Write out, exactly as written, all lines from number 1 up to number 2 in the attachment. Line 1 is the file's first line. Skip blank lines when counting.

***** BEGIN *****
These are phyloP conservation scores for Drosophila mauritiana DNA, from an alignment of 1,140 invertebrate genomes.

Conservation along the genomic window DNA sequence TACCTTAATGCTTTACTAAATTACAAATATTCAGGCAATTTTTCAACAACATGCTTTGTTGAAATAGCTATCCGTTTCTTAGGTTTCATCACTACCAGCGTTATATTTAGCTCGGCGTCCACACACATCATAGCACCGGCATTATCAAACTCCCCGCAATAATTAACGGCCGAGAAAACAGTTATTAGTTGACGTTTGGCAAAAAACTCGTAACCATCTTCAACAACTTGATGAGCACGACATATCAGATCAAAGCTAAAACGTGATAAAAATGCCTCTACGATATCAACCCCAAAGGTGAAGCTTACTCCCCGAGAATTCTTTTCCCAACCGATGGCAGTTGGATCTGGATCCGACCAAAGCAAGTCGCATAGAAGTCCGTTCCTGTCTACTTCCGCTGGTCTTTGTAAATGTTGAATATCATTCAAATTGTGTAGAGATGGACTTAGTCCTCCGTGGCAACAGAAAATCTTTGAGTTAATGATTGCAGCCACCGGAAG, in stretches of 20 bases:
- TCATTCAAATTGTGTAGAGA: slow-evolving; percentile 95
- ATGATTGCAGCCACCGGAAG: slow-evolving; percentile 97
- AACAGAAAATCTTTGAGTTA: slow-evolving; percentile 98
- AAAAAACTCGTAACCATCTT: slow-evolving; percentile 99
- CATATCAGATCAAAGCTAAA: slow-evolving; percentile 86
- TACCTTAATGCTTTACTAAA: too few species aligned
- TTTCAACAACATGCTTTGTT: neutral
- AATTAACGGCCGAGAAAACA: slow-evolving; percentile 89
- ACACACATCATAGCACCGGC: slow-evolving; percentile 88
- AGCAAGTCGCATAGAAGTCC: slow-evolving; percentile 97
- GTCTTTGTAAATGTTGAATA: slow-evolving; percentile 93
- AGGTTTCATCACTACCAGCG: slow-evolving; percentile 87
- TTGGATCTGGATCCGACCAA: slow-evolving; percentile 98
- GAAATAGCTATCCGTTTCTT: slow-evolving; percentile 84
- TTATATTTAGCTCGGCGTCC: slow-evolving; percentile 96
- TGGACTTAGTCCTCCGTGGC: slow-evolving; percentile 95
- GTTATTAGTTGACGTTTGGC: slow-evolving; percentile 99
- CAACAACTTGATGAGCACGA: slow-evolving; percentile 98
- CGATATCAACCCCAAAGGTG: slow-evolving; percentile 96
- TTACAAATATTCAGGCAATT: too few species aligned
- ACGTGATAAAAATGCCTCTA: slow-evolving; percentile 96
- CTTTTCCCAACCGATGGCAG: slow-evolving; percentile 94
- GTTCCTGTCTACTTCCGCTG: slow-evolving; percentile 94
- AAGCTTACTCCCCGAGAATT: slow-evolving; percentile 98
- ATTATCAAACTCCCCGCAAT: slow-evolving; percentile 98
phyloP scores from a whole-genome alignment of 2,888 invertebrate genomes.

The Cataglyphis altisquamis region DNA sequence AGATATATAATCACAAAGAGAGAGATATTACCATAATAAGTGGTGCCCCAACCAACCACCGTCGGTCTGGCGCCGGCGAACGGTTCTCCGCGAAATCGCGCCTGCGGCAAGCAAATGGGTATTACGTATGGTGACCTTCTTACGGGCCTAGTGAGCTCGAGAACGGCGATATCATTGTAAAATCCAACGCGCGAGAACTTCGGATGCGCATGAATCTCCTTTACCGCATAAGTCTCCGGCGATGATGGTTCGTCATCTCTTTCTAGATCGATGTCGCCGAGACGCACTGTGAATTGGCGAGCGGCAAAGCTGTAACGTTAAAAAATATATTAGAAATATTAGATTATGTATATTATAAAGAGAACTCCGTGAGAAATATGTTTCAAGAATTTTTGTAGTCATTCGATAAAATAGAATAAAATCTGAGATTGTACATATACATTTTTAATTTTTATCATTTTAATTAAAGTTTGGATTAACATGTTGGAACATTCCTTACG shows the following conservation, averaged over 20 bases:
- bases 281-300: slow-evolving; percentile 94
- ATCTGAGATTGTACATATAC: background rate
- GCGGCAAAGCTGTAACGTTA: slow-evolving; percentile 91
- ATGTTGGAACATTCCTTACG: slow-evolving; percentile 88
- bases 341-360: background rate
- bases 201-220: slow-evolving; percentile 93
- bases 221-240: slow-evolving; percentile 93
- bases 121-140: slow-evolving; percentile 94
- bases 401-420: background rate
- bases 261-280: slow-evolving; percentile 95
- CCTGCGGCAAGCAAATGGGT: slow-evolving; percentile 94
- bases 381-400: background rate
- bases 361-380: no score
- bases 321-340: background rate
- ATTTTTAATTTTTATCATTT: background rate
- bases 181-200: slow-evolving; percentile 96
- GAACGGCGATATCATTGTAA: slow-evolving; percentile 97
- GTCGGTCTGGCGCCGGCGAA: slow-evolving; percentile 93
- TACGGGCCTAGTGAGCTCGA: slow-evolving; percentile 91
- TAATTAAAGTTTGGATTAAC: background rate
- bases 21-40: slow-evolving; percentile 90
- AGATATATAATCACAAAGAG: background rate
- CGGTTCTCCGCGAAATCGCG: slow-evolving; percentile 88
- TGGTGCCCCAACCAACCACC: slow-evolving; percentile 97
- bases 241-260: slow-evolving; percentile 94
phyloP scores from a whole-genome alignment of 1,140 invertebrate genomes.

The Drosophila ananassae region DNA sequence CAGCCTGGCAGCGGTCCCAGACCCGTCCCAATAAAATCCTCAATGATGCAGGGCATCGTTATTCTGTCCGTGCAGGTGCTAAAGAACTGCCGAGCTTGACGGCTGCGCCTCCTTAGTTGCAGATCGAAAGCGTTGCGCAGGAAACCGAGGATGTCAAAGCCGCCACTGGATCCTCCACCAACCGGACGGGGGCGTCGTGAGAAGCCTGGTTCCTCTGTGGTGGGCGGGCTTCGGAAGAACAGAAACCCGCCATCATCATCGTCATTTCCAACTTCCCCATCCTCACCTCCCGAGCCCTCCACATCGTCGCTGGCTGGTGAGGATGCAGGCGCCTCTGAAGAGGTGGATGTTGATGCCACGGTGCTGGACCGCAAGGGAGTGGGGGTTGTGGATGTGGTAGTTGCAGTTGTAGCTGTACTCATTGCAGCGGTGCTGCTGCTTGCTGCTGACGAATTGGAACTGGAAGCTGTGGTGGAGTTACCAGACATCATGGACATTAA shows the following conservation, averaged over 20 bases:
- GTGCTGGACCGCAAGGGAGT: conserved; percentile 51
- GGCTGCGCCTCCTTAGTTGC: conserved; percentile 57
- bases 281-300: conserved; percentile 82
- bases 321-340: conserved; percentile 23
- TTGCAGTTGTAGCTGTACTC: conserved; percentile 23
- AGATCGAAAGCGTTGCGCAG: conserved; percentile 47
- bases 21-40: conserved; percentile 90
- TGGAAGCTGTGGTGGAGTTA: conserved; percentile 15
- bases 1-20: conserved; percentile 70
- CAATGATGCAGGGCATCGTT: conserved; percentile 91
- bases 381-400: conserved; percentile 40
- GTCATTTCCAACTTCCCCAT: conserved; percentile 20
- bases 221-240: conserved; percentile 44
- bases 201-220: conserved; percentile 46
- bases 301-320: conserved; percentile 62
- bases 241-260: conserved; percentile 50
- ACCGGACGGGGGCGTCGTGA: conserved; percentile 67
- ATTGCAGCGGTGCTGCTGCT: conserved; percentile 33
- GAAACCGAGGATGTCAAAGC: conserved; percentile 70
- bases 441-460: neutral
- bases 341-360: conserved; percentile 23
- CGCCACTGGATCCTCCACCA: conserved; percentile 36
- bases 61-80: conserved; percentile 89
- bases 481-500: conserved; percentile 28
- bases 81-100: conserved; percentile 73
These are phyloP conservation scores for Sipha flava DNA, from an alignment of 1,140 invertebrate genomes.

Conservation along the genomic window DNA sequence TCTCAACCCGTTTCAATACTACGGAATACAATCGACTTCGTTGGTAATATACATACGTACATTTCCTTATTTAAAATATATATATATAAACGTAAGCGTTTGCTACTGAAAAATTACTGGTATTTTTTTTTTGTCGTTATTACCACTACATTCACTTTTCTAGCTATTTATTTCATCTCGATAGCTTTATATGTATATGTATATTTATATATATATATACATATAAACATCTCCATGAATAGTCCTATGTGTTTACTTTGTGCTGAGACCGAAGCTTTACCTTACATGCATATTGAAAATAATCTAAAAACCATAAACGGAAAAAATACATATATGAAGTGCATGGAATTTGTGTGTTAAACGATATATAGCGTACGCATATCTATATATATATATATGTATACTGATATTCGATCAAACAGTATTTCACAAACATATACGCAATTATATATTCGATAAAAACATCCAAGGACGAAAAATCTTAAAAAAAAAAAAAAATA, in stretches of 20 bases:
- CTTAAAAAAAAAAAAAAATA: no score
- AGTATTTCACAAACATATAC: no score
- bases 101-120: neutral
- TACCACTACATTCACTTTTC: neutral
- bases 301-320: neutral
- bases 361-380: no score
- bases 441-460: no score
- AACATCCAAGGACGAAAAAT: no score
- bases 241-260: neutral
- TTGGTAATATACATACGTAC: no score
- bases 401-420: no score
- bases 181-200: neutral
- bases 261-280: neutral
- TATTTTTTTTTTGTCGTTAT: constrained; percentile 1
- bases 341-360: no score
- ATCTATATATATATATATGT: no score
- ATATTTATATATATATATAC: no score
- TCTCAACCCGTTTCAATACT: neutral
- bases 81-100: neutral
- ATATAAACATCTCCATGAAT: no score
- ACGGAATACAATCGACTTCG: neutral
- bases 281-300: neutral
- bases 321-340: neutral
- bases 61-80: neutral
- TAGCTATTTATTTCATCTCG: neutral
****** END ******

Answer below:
These are phyloP conservation scores for Drosophila mauritiana DNA, from an alignment of 1,140 invertebrate genomes.

Conservation along the genomic window DNA sequence TACCTTAATGCTTTACTAAATTACAAATATTCAGGCAATTTTTCAACAACATGCTTTGTTGAAATAGCTATCCGTTTCTTAGGTTTCATCACTACCAGCGTTATATTTAGCTCGGCGTCCACACACATCATAGCACCGGCATTATCAAACTCCCCGCAATAATTAACGGCCGAGAAAACAGTTATTAGTTGACGTTTGGCAAAAAACTCGTAACCATCTTCAACAACTTGATGAGCACGACATATCAGATCAAAGCTAAAACGTGATAAAAATGCCTCTACGATATCAACCCCAAAGGTGAAGCTTACTCCCCGAGAATTCTTTTCCCAACCGATGGCAGTTGGATCTGGATCCGACCAAAGCAAGTCGCATAGAAGTCCGTTCCTGTCTACTTCCGCTGGTCTTTGTAAATGTTGAATATCATTCAAATTGTGTAGAGATGGACTTAGTCCTCCGTGGCAACAGAAAATCTTTGAGTTAATGATTGCAGCCACCGGAAG, in stretches of 20 bases: